When Paolo Tagatac-Chan and Rose Chan took over a former hair salon space in the Two Bridges neighborhood six years ago, they knew of only one other brewery in Manhattan. By the time the husband and wife finally opened their quaint nanobrewery, That Witch Ales You, in October of last year, a few more had popped up. But Manhattan breweries are still a rarity.
“There is a severe lack of beer culture here,” Rose says. “Everything is mixed drinks, the club vibe.”
Still, Paolo and Rose took over what used to be a salon, crammed six tanks into the space, filled them with hops, and are hoping to expand Manhattan’s brewery scene to laid-back locals.
Quite hidden in the Two Bridges area, between a rock (the concrete jungle of the Financial District) and a hard place (the graffitied bricks of Mechanics Alley) lies That Witch Ales You, a hub for stereotypical brewery-goers (in the best way possible). With the industrial steel brewing tanks visible right when you walk in, the place emits a relaxed feel, nothing too fancy. Familiar ‘90s grunge and alt-rock music is always playing, reflecting both Paolo and Rose’s love for ’90s music. As for the name, Rose tells me don’t ask. “I’ve always been into the dark stuff.”
The space at 116 Madison Street is small, with a total capacity of 75 people. Current NYC COVID restrictions only allow for 50% capacity and no walk-up bar; the lack of standing-while-drinking option nudges people towards That Witch Ales You’s covered back patio where groups (and their dogs) chill at 55-gallon steel barrels that have been flipped upside-down to serve as tables. String lights, stacks of hay, a hanging festive hammock, and a projector make it all feel a bit like your tattooed, homebrewing uncle’s backyard.
On a recent Saturday afternoon, Paolo was setting up the back patio to make room for corn hole. “We like the brewery scene because it’s family-friendly,” says Rose. “We want people to come here and feel laid-back, grab a drink after work.” But don’t think of coming much later. That Witch Ales You closes at 8 pm even with their weekend-only schedule.
“Who decided that?” I ask.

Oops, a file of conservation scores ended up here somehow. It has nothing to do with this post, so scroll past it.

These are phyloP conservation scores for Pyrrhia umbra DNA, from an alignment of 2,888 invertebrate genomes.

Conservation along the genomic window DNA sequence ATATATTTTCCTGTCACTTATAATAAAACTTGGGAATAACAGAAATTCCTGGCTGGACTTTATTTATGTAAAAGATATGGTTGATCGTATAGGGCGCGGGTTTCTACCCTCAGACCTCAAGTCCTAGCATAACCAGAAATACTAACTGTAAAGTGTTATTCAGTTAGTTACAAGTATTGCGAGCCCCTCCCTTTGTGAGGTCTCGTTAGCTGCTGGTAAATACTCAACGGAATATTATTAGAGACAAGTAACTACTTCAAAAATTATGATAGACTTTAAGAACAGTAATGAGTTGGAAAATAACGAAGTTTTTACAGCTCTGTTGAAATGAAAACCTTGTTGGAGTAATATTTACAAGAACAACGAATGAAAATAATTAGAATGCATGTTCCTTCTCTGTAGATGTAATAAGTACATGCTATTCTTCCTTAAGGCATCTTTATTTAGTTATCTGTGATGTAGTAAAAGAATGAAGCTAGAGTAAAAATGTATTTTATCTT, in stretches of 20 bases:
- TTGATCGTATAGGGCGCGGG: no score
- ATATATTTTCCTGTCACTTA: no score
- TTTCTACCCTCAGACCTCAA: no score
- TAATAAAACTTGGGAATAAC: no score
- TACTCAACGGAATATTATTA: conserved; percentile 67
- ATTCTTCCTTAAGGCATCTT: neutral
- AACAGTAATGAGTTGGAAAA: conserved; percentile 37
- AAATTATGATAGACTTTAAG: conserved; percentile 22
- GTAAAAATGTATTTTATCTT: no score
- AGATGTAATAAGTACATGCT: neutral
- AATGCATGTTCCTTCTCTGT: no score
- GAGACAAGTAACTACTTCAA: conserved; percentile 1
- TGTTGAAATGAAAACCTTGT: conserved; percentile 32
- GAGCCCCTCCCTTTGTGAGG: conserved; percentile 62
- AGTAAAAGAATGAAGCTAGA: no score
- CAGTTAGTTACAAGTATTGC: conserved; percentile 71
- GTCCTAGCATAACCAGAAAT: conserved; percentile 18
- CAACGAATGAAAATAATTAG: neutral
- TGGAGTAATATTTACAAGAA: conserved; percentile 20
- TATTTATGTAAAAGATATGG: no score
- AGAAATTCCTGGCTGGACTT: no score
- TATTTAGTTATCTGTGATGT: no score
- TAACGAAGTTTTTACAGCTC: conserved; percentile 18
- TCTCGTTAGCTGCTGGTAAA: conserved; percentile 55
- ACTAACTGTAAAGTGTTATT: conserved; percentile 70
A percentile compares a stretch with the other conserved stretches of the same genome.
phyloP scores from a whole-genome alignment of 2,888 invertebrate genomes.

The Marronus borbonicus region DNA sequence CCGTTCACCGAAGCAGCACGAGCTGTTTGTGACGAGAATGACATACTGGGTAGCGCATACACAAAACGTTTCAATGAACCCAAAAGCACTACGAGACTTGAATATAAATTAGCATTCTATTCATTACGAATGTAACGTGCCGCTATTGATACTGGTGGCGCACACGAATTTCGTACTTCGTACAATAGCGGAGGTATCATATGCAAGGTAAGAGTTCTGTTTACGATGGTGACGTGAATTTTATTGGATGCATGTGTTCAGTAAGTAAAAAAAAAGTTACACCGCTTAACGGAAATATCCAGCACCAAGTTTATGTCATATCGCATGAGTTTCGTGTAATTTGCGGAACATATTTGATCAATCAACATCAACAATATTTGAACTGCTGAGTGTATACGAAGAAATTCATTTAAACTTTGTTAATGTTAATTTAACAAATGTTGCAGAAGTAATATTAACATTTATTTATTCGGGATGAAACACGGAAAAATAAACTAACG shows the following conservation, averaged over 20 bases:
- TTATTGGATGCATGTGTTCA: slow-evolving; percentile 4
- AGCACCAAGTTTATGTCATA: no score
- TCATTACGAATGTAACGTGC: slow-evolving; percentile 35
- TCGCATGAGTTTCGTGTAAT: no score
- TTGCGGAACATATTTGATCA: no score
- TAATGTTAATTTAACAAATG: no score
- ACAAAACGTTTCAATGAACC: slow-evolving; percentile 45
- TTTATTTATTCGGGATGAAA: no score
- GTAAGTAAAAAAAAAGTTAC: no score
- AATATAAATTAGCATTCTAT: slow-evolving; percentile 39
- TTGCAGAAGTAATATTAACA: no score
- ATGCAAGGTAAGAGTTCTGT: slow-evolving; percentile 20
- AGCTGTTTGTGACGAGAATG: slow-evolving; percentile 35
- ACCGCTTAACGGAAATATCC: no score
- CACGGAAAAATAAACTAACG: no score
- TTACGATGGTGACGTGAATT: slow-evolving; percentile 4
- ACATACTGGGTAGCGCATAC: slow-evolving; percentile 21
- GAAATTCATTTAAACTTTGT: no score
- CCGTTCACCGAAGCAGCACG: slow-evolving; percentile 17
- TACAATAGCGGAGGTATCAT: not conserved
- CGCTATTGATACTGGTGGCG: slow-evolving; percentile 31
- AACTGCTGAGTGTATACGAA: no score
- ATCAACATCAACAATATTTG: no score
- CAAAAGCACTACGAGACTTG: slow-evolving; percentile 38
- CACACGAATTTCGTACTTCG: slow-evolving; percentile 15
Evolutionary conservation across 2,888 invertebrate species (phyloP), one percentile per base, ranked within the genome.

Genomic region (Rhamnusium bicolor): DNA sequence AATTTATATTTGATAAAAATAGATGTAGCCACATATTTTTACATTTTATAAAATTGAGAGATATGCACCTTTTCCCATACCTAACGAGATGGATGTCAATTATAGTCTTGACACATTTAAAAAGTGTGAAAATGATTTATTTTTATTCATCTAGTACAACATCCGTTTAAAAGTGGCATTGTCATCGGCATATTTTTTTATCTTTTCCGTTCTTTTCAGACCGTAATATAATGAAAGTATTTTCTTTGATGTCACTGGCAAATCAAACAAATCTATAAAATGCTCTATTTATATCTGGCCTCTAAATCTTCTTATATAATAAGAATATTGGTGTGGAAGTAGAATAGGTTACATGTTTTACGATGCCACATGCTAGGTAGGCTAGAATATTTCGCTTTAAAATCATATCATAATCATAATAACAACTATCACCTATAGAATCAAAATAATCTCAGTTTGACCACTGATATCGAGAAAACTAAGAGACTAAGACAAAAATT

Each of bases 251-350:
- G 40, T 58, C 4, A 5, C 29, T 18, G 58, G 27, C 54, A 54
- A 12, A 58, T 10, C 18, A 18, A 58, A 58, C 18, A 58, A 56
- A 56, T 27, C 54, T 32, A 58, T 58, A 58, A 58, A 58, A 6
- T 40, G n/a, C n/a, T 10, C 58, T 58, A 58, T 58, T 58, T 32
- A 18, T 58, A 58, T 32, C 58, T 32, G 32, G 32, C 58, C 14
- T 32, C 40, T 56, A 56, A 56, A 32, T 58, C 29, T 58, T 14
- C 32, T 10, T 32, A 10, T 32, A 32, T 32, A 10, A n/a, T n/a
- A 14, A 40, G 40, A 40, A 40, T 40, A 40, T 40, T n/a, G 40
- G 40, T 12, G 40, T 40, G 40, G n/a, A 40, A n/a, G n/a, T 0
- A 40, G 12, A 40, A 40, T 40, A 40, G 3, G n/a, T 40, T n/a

“The kids,” says Paolo. “It’s residential here; we don’t want to stay out too late.”
Before they had children, Paolo and Rose often went to breweries and wineries. After a brewery tour in Virginia, the two decided they could do it at home and soon realized,“Oh, let’s just do this instead of visiting other breweries.”
Rose and I chatted while I sipped my lychee red ale in the (not too early) afternoon. As Red Hot Chili Peppers played in the background, Paolo served me cinnamon-sugar fried biscuits, since COVID directives require a food item with a drink. “Everything is fried,” says Rose, laughing. “It’s a combination for my love of fried food and beer.” Rose says the small bites they offer are really just simple palate cleansers, much like what cheese is to wine. The fried-whatever helps the brewery visitors make the switch from one beer to a different beer, sometimes a daunting task for our taste buds.
The four beers on tap right now at That Witch Ales You include a ginger IPA, a lychee red ale, a toasted coconut porter, and a jackfruit Kolsch. Rose thought of two of the flavors and Paolo thought of the others. Each That Witch Ales You first-timer gets a complimentary tasting of the four flavors. This is important. Everyone has different beers that suit them, and there’s always a chance that the one you think you will like best isn’t your favorite.
“I get the taster every time I come here,” says Courtney, a local who has visited That Witch Ales You a few times. “I never remember which ones I like!”
“All of our beers are super drinkable,” says Rose. “Usually, I don’t prefer IPAs, but our ginger IPA…it’s good. That’s Paolo’s baby.”
Paolo and Rose have their own competition, asking people after tastings which beer was their favorite. They both agree the ginger IPA seems to be the most popular among the customers for now. It also has the highest alcohol percentage. (Coincidence?)
“I always get the ginger IPA,” says Mary, Courtney’s friend. Score one for Paolo.
Courtney and Mary came the day before too, they admitted to me. The two found That Witch Ales You within the first month it opened. “There’s not many other breweries in Manhattan. I’m always going to ones out in Brooklyn,” says Mary.
“Which is weird,” adds Courtney, “because I feel like there are breweries in every other city.”
One might say Manhattan’s brewery scene is expanding as slow as the fermentation process. Which is why we welcome That Witch Ales You, with open arms and empty mugs.